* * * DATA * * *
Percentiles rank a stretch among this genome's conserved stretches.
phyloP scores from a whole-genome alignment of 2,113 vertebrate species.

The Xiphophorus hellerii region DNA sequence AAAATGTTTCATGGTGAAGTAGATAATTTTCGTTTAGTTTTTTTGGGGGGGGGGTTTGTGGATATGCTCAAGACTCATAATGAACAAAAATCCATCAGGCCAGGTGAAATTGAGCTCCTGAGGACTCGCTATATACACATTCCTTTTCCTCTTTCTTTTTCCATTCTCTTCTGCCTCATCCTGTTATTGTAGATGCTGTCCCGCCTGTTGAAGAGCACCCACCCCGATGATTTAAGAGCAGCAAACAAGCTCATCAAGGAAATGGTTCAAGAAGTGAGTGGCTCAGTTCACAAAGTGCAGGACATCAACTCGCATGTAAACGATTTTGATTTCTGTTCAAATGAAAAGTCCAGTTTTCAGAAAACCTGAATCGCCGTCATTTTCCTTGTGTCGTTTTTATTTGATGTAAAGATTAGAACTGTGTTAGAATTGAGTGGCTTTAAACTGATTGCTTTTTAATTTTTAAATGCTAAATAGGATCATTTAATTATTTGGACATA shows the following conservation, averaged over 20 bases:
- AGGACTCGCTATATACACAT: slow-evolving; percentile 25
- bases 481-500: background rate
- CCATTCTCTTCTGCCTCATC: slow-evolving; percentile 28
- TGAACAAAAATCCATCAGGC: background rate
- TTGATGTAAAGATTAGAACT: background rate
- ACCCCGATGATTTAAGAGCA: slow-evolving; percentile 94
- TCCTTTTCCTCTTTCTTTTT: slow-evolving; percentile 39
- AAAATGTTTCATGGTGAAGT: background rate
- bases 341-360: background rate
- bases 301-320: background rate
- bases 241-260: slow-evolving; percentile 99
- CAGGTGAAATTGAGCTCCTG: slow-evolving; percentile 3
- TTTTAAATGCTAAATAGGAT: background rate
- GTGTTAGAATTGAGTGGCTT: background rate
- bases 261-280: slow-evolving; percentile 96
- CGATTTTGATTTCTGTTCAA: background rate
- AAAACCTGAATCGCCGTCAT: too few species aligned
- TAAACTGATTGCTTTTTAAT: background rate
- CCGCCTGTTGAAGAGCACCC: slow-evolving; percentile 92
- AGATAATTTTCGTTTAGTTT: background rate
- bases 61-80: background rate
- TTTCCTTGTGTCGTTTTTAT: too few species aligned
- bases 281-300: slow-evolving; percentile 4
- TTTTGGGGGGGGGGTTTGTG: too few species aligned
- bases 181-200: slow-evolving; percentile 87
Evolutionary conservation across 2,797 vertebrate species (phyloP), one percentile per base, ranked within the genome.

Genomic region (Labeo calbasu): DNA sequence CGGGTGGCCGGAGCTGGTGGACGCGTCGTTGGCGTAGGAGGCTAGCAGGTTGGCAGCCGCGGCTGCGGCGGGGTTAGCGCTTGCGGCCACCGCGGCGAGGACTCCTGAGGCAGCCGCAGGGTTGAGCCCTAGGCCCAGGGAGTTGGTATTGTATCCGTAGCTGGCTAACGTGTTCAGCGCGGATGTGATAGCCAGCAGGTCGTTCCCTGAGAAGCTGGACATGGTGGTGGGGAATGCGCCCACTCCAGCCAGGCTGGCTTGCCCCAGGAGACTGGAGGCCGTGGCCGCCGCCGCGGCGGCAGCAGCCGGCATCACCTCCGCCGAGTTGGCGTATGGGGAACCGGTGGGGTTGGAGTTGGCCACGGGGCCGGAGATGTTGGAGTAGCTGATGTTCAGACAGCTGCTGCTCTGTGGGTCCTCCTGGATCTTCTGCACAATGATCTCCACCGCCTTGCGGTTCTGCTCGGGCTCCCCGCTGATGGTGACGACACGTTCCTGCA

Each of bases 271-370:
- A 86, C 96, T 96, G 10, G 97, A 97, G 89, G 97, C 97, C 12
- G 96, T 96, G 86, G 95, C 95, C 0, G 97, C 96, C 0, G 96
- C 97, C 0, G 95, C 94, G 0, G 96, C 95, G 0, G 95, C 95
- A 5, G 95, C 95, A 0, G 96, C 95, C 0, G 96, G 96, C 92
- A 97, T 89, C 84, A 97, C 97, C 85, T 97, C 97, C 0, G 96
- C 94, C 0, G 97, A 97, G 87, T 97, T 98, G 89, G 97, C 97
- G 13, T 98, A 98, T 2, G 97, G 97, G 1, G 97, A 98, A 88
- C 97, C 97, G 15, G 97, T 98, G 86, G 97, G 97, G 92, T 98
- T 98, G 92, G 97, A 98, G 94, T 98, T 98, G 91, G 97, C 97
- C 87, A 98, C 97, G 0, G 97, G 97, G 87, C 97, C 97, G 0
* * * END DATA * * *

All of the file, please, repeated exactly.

Percentiles rank a stretch among this genome's conserved stretches.
phyloP scores from a whole-genome alignment of 2,113 vertebrate species.

The Xiphophorus hellerii region DNA sequence AAAATGTTTCATGGTGAAGTAGATAATTTTCGTTTAGTTTTTTTGGGGGGGGGGTTTGTGGATATGCTCAAGACTCATAATGAACAAAAATCCATCAGGCCAGGTGAAATTGAGCTCCTGAGGACTCGCTATATACACATTCCTTTTCCTCTTTCTTTTTCCATTCTCTTCTGCCTCATCCTGTTATTGTAGATGCTGTCCCGCCTGTTGAAGAGCACCCACCCCGATGATTTAAGAGCAGCAAACAAGCTCATCAAGGAAATGGTTCAAGAAGTGAGTGGCTCAGTTCACAAAGTGCAGGACATCAACTCGCATGTAAACGATTTTGATTTCTGTTCAAATGAAAAGTCCAGTTTTCAGAAAACCTGAATCGCCGTCATTTTCCTTGTGTCGTTTTTATTTGATGTAAAGATTAGAACTGTGTTAGAATTGAGTGGCTTTAAACTGATTGCTTTTTAATTTTTAAATGCTAAATAGGATCATTTAATTATTTGGACATA shows the following conservation, averaged over 20 bases:
- AGGACTCGCTATATACACAT: slow-evolving; percentile 25
- bases 481-500: background rate
- CCATTCTCTTCTGCCTCATC: slow-evolving; percentile 28
- TGAACAAAAATCCATCAGGC: background rate
- TTGATGTAAAGATTAGAACT: background rate
- ACCCCGATGATTTAAGAGCA: slow-evolving; percentile 94
- TCCTTTTCCTCTTTCTTTTT: slow-evolving; percentile 39
- AAAATGTTTCATGGTGAAGT: background rate
- bases 341-360: background rate
- bases 301-320: background rate
- bases 241-260: slow-evolving; percentile 99
- CAGGTGAAATTGAGCTCCTG: slow-evolving; percentile 3
- TTTTAAATGCTAAATAGGAT: background rate
- GTGTTAGAATTGAGTGGCTT: background rate
- bases 261-280: slow-evolving; percentile 96
- CGATTTTGATTTCTGTTCAA: background rate
- AAAACCTGAATCGCCGTCAT: too few species aligned
- TAAACTGATTGCTTTTTAAT: background rate
- CCGCCTGTTGAAGAGCACCC: slow-evolving; percentile 92
- AGATAATTTTCGTTTAGTTT: background rate
- bases 61-80: background rate
- TTTCCTTGTGTCGTTTTTAT: too few species aligned
- bases 281-300: slow-evolving; percentile 4
- TTTTGGGGGGGGGGTTTGTG: too few species aligned
- bases 181-200: slow-evolving; percentile 87
Evolutionary conservation across 2,797 vertebrate species (phyloP), one percentile per base, ranked within the genome.

Genomic region (Labeo calbasu): DNA sequence CGGGTGGCCGGAGCTGGTGGACGCGTCGTTGGCGTAGGAGGCTAGCAGGTTGGCAGCCGCGGCTGCGGCGGGGTTAGCGCTTGCGGCCACCGCGGCGAGGACTCCTGAGGCAGCCGCAGGGTTGAGCCCTAGGCCCAGGGAGTTGGTATTGTATCCGTAGCTGGCTAACGTGTTCAGCGCGGATGTGATAGCCAGCAGGTCGTTCCCTGAGAAGCTGGACATGGTGGTGGGGAATGCGCCCACTCCAGCCAGGCTGGCTTGCCCCAGGAGACTGGAGGCCGTGGCCGCCGCCGCGGCGGCAGCAGCCGGCATCACCTCCGCCGAGTTGGCGTATGGGGAACCGGTGGGGTTGGAGTTGGCCACGGGGCCGGAGATGTTGGAGTAGCTGATGTTCAGACAGCTGCTGCTCTGTGGGTCCTCCTGGATCTTCTGCACAATGATCTCCACCGCCTTGCGGTTCTGCTCGGGCTCCCCGCTGATGGTGACGACACGTTCCTGCA

Each of bases 271-370:
- A 86, C 96, T 96, G 10, G 97, A 97, G 89, G 97, C 97, C 12
- G 96, T 96, G 86, G 95, C 95, C 0, G 97, C 96, C 0, G 96
- C 97, C 0, G 95, C 94, G 0, G 96, C 95, G 0, G 95, C 95
- A 5, G 95, C 95, A 0, G 96, C 95, C 0, G 96, G 96, C 92
- A 97, T 89, C 84, A 97, C 97, C 85, T 97, C 97, C 0, G 96
- C 94, C 0, G 97, A 97, G 87, T 97, T 98, G 89, G 97, C 97
- G 13, T 98, A 98, T 2, G 97, G 97, G 1, G 97, A 98, A 88
- C 97, C 97, G 15, G 97, T 98, G 86, G 97, G 97, G 92, T 98
- T 98, G 92, G 97, A 98, G 94, T 98, T 98, G 91, G 97, C 97
- C 87, A 98, C 97, G 0, G 97, G 97, G 87, C 97, C 97, G 0